Dermal blood flow was analyzed by laser Doppler imager as described previously (5). The MoorLDI-Mark 2 laser Doppler blood perfusion imager (resolution, 256 × 256 pixels; visible red laser beam at 633 nm) was used for mapping tissue blood flow under isofuran anesthetization.
The data reported represent the means ± S.E. Difference between two means was tested by Student t test, whereas one-way analysis of variance analysis was employed to compare three groups or more. p < 0.05 was considered statistically significant.
To determine the role of miR-199a-5p specifically on the angiogenic response of endothelial cells in vitro, miR-199a-5p mimic was transiently delivered to HMECs, and Matrigel® tube formation was analyzed. Delivery of miR-199a-5p to the endothelial cells not only led to significant accumulation of miR-199a-5p (Fig. 1A) but also exerted potent angiostatic effects (80% down-regulation compared with control) (Fig. 1C). Treatment of miR-199a-5p hairpin inhibitor blocked the endogenous expression of miR-199a-5p (Fig. 1B). Down-regulation of miR-199a-5p was accompanied by significant induction of tube formation ability by 40% in Matrigel® culture (Fig. 1D). To investigate whether miR-199a-5p exerts general angiostatic effect on endothelial cells, we examine the effect of miR-199a-5p mimic or inhibitor on primary adult human dermal microvascular endothelial cells. Delivery of miR-199a-5p mimic to primary endothelial cells significantly attenuated the tube formation ability on Matrigel® (supplemental Fig. S1, A and B), which was comparable with that on HMECs. Similarly, depletion of miR-199a-5p in primary endothelial cells significantly resulted in enhancement of angiogenic response. (supplemental Fig. S1, C and D). Consistent with the Matrigel® study, delivery of miR-199a-5p mitigates endothelial cell migration (supplemental Fig. S2A). miR-199a-5p does not exert any effect on endothelial cell proliferation (supplemental Fig. S2B).
To delineate the mechanisms underlying the angiostatic effect, bioinformatics analyses were performed to investigate the possible direct target using algorithms including Targetscan (22), Pictar (23), MiRanda (22), and miRDB (24). In silico analysis revealed that Ets-1 3′-UTR contains a highly conserved binding site at positions 2708–2714 for miR-199a-5p (Fig. 2A and supplemental Fig. S3A). To experimentally validate the possible interaction between miR-199a-5p and Ets-1 3′-UTR, miR target reporter luciferase assay was performed using construct pLuc-Ets1–3′-UTR plasmid (supplemental Fig. S3B). Delivery of miR-199a-5p mimic resulted in 35% reduction of luciferase activity compared with control mimic delivered cells (Fig. 2B). To test whether the binding was specific to the predicted binding site, similar reporter assay was performed using the construct carrying the mutation of the predicted site (supplemental Fig. S3B). Mutation of the predicted binding site significantly abolished miR-199a-5p-associated inhibition of luciferase activity, suggesting that miR-199a-5p specifically binds to the predicted binding site in Ets-1 3′-UTR exerting translational repression (Fig. 2B). Western blot analysis suggested that miR-199a-5p negatively regulates Ets-1 expression in endothelial cells. Delivery of miR-199a-5p blunted Ets-1 expression in HMECs by 65% (Fig. 2C). On the other hand, repression of endogenous miR-199a-5p significantly induced Ets-1 expression by 2.5-folds (Fig. 2D). These observations were consistent with the findings from immunocytochemistry. Ets-1 protein expression in both cytosolic (signal co-localized with Phalloidin) and nuclear (signal co-localized with DAPI) compartment of endothelial cells is down-regulated by exogenous miR-199a-5p (Fig. 2E). Similarly, primary endothelial cells with miR-199a-5p mimic delivered exhibited attenuated Ets-1 expression (supplemental Fig. S1E). It was thus identified that Ets-1 is a bona fide target of miR-199a-5p in human dermal microvascular endothelial cells.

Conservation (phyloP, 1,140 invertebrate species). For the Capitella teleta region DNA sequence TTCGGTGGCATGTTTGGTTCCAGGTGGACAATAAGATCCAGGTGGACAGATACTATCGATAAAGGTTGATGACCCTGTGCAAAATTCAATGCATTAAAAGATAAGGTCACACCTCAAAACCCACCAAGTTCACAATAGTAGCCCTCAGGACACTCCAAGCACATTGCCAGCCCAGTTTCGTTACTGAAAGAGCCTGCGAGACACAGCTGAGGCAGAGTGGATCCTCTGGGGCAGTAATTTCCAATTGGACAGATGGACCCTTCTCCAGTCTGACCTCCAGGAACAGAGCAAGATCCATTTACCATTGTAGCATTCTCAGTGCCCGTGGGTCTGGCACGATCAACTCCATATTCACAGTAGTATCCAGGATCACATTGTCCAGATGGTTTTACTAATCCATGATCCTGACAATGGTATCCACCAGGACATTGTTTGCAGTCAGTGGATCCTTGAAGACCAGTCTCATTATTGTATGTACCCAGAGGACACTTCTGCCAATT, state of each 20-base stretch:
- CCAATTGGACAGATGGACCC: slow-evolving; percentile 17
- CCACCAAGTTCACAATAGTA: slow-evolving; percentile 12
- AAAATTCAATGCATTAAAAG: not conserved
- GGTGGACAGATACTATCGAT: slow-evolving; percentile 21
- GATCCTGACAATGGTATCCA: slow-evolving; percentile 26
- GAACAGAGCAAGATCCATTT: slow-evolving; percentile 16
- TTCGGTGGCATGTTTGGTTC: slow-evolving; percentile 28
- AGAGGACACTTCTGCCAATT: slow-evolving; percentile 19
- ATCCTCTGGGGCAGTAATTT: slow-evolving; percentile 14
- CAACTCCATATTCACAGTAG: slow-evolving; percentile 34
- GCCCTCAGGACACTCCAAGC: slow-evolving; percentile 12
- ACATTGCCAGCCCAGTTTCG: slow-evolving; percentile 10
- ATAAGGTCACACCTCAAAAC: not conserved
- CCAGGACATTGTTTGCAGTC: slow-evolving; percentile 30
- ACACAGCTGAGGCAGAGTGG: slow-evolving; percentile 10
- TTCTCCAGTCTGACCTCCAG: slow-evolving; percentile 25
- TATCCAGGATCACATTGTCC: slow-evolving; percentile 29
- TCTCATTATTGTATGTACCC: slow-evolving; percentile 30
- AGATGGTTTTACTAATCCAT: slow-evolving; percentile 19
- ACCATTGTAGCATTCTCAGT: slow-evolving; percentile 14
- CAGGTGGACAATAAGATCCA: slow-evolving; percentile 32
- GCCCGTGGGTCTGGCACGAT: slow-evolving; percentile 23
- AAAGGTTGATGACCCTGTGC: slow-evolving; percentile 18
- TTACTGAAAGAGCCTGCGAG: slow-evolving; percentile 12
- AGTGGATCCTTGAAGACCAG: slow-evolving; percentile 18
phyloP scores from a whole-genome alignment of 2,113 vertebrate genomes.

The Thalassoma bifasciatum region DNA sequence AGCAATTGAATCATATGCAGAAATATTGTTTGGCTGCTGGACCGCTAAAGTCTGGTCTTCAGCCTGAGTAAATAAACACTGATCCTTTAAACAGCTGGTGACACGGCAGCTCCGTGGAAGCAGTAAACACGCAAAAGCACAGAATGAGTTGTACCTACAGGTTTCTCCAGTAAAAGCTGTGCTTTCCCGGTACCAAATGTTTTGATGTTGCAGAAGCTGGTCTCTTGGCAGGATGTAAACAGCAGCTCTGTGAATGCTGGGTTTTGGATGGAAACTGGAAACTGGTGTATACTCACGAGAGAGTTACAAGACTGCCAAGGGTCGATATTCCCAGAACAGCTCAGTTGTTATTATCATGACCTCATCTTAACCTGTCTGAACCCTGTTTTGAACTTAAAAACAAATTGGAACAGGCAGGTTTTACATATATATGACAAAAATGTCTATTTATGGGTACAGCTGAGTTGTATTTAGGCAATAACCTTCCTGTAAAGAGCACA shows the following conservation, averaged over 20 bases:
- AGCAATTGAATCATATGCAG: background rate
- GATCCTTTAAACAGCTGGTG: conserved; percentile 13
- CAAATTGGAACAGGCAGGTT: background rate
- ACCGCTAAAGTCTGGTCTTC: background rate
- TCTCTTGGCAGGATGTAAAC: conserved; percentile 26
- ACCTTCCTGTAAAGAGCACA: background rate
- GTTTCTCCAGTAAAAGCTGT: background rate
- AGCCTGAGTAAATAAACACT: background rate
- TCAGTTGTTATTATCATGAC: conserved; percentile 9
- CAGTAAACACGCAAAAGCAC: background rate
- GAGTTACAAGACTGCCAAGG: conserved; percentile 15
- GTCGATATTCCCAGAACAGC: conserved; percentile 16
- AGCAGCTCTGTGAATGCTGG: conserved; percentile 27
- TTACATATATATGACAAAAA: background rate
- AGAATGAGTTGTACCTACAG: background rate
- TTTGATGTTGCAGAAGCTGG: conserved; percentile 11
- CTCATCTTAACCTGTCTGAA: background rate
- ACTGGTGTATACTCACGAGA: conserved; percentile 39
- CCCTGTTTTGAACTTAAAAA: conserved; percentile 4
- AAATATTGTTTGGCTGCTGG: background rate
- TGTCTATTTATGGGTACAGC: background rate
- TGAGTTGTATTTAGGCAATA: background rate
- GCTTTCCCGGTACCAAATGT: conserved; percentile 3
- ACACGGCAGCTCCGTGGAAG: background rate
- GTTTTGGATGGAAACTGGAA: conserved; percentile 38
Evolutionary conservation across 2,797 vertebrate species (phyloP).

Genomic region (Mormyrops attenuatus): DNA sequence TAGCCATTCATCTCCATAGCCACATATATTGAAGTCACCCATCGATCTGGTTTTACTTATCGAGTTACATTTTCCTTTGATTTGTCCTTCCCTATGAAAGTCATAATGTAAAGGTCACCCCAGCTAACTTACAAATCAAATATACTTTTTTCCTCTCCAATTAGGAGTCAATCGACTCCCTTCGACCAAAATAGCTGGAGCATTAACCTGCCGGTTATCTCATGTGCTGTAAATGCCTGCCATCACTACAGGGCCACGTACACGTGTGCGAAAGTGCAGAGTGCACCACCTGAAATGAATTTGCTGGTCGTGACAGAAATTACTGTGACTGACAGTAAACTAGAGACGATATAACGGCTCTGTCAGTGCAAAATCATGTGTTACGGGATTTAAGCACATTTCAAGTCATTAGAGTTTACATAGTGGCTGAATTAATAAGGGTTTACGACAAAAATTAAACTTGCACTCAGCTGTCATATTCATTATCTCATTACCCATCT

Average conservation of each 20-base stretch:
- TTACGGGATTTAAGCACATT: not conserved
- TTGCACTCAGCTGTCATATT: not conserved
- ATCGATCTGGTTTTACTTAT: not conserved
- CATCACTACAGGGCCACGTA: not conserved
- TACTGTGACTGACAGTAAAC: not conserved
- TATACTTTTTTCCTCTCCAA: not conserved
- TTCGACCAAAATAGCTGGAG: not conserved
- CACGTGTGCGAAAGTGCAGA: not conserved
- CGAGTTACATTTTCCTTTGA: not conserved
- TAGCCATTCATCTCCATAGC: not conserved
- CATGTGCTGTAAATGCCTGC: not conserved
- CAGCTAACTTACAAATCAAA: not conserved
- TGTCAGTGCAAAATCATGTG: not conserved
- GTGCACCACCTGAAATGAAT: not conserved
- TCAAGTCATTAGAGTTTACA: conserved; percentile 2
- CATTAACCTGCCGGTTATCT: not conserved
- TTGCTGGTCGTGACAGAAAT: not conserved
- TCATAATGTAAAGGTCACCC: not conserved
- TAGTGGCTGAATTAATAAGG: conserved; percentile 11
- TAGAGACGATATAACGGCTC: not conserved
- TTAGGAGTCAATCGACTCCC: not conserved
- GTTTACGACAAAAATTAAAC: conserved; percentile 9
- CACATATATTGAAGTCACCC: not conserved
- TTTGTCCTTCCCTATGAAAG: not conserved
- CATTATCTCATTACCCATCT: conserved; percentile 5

Ets-1 is a multifaceted transcription factor controlling the expression of genes essential for cell migration and motility. In particular, angiogenesis requires modulation of extracellular matrix facilitating endothelial migration. Previous investigations revealed that MMP-1 is one of the major Ets-1 downstream mediators enabling endothelial migration (25). Delivery of siRNA against Ets-1 or MMP-1 alone recapitulated the angiostatic effect of miR-199a-5p (supplemental Fig. S4). Knocking down Ets-1 in HMECs significantly inhibited MMP-1 mRNA expression, exerting 75% repression (Fig. 3A). Intriguingly, delivery of synthetic miR-199a-5p suppressed MMP-1 expression mimicking the effect of Ets-1 knockdown (Fig. 3B). Inhibition of endogenous miR-199a-5p expression induced MMP-1 expression by 45% in endothelial cells (Fig. 3C). These results were in good agreement with the MMP-1 protein analysis using immunocytochemistry (supplemental Fig. S5). Primary dermal microvascular endothelial cells with miR-199a-5p mimic delivery exhibited reduced MMP-1 expression (supplemental Fig. S1F). Other Ets-1-associated MMPs such as MMP-3 and MMP-9 were not involved in miR-199a-5p-dependent angiostatic effects (supplemental Fig. S6).